Has your basic outlook on life changed as a result of your practice? It’s changed greatly. Before, I was too attached to everything. I wanted so much. Now it feels like I am floating free, not attached. I am here, but I don’t want anything for myself any more. I’m living, that’s all. That’s enough.

Are you afraid of death? No. I understand the living death. I have already seen death and dying in living, and I accept them as part of life.

What kinds of things make you happy now? What makes me happy has changed. Before, I used to take a lot of pleasure in nice clothes, nice friends, nice food. Now if I’m allowed to hear dharma, practice meditation, and work in my own way, I’m happy.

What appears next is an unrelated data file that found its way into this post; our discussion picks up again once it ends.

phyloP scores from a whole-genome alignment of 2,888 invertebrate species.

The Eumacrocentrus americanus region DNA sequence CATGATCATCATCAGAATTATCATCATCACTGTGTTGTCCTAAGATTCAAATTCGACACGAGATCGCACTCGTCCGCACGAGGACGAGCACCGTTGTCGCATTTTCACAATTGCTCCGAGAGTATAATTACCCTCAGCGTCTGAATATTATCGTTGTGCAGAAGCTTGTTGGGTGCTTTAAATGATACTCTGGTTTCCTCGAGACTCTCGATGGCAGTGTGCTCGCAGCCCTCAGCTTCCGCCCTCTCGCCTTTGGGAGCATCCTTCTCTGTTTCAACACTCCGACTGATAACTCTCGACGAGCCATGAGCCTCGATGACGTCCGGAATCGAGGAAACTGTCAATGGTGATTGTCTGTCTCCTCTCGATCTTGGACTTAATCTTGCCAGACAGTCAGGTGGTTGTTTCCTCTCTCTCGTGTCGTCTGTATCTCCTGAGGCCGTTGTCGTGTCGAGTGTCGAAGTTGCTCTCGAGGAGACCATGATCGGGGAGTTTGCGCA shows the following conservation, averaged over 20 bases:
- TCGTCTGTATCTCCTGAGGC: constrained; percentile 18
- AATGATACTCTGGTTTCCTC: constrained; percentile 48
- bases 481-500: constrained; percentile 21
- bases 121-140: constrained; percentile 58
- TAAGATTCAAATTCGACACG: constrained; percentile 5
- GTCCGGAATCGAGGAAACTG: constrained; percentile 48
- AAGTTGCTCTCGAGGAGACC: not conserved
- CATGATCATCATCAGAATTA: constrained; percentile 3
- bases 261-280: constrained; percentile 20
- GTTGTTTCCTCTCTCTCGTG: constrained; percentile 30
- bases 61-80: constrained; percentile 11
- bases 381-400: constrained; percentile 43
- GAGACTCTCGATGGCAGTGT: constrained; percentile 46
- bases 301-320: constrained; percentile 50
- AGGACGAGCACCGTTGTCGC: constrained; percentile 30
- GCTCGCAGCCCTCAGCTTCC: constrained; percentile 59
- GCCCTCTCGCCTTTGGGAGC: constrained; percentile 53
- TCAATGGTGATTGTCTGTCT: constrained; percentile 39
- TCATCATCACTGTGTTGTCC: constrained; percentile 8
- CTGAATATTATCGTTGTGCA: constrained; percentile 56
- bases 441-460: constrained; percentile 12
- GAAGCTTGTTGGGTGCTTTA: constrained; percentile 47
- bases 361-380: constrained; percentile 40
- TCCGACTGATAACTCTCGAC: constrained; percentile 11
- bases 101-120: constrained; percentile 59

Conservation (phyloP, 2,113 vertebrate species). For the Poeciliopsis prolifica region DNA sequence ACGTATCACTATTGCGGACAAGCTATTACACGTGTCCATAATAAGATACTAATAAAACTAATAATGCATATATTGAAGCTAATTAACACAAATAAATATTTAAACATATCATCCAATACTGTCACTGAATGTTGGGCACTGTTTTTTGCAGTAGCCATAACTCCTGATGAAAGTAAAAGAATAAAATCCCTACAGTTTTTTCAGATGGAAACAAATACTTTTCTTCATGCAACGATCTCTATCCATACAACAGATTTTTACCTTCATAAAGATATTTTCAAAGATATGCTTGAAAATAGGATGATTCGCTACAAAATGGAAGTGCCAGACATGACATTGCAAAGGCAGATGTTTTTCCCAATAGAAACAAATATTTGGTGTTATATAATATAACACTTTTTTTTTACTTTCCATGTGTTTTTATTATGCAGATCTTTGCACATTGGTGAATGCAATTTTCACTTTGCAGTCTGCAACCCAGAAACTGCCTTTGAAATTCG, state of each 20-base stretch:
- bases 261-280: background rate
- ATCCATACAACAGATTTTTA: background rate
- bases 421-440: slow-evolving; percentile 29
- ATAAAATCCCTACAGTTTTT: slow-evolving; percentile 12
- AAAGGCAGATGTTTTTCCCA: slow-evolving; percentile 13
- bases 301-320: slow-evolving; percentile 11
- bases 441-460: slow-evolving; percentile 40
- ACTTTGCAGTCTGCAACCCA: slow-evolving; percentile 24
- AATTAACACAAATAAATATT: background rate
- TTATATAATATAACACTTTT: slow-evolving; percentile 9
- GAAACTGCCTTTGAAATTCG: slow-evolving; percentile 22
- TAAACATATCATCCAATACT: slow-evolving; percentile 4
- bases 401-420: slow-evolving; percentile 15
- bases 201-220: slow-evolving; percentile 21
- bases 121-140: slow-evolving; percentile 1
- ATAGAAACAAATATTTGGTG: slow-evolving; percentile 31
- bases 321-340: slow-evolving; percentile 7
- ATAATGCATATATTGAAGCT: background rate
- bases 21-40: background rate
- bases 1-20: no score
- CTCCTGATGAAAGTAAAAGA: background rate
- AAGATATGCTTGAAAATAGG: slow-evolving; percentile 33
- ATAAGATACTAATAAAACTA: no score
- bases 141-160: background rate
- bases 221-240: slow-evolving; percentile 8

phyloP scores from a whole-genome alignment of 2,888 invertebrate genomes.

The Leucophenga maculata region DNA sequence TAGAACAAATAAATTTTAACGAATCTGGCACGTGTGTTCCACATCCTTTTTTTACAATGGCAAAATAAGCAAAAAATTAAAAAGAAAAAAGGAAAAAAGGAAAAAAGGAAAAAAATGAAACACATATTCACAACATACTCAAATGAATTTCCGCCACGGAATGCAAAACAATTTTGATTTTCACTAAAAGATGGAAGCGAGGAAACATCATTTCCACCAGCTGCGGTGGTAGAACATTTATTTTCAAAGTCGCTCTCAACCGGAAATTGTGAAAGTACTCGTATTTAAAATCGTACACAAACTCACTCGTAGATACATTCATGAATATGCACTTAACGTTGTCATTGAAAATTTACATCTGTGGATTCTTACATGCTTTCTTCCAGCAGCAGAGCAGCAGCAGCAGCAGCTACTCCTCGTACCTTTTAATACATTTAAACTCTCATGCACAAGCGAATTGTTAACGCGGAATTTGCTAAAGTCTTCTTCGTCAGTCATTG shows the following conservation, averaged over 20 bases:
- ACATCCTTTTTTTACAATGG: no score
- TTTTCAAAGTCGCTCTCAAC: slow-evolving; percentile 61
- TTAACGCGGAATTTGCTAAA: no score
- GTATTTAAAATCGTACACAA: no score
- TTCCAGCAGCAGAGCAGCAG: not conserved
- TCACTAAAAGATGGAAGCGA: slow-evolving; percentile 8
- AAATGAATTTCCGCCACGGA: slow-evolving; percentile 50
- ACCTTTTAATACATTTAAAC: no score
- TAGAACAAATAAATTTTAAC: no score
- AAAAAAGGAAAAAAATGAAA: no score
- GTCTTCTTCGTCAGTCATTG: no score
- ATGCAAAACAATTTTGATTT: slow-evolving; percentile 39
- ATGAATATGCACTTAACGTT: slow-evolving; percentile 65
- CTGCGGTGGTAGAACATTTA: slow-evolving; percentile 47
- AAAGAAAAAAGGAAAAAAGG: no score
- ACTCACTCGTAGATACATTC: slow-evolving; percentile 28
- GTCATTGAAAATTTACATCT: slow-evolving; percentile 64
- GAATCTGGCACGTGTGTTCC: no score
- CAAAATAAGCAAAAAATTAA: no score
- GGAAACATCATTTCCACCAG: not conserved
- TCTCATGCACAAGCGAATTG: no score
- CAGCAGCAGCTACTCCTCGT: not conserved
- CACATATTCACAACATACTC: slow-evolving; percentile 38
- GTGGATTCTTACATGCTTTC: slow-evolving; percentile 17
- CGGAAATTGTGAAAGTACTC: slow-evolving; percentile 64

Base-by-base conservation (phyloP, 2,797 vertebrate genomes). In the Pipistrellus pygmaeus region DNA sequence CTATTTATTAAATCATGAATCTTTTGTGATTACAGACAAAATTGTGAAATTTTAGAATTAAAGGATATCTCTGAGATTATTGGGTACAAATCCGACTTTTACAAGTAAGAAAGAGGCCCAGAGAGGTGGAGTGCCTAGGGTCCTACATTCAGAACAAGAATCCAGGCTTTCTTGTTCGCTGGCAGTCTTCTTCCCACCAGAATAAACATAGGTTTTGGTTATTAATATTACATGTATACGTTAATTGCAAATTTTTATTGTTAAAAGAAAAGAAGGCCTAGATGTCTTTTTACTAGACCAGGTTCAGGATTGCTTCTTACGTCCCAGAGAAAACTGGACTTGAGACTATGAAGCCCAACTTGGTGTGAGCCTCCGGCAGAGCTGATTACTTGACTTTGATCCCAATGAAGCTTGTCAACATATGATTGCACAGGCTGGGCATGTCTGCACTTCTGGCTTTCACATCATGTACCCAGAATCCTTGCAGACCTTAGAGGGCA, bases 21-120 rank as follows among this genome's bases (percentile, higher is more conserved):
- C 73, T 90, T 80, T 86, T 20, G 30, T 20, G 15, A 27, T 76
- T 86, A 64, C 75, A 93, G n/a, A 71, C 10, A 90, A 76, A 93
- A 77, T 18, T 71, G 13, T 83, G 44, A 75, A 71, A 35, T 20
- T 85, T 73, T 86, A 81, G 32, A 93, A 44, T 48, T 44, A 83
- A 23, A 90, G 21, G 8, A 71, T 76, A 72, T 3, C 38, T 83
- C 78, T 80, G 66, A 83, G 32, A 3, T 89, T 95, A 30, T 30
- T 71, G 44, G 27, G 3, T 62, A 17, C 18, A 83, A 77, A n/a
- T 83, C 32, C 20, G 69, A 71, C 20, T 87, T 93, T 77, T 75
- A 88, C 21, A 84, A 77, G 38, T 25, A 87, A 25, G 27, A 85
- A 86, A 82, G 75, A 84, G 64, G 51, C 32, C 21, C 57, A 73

Do you think it is possible for a human being to be completely happy in this life? As long as one is not yet arahanta [fully enlightened], has not yet extinguished all the “fetters” [specific types of mental activity that bind one to the wheel of existence], one is not fully happy. My journey is not over. There is still work to be done.

What kind of work? Mind should be entirely free from greed, hatred, and delusion. I still experience some.t

Many thanks to Irene Shemaria for her help in preparing this material. — J.E.